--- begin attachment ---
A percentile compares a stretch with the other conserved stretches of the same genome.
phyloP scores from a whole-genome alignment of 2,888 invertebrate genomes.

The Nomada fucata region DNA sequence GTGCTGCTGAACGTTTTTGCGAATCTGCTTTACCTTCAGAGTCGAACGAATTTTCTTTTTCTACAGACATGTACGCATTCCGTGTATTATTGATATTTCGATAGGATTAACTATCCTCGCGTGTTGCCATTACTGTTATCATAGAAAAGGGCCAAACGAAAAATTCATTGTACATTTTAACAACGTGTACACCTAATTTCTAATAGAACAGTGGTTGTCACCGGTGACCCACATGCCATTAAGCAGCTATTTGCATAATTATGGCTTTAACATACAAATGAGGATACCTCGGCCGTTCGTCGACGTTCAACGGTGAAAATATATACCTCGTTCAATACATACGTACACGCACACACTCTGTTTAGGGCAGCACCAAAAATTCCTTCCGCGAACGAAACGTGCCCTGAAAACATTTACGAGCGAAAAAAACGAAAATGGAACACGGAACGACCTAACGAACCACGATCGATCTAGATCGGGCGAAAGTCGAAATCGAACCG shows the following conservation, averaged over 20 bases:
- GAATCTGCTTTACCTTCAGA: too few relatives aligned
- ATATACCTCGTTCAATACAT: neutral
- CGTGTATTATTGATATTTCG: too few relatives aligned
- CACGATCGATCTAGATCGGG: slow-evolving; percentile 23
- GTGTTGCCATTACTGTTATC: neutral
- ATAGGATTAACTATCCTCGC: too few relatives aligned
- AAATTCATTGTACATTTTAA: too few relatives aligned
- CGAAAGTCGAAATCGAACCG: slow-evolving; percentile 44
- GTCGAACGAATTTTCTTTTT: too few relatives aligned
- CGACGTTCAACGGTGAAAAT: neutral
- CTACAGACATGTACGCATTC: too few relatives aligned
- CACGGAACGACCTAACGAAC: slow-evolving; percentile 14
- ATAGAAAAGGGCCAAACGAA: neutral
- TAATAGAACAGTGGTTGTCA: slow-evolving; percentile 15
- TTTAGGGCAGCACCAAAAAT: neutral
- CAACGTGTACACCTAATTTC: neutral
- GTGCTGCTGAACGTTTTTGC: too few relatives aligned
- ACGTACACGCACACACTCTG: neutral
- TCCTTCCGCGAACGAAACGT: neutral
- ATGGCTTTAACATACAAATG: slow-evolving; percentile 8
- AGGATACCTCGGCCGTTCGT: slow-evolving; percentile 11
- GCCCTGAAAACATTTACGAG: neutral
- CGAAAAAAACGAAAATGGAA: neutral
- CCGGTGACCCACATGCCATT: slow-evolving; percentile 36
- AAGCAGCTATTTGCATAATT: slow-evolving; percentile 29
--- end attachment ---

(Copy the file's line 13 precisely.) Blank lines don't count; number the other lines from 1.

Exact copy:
- CGACGTTCAACGGTGAAAAT: neutral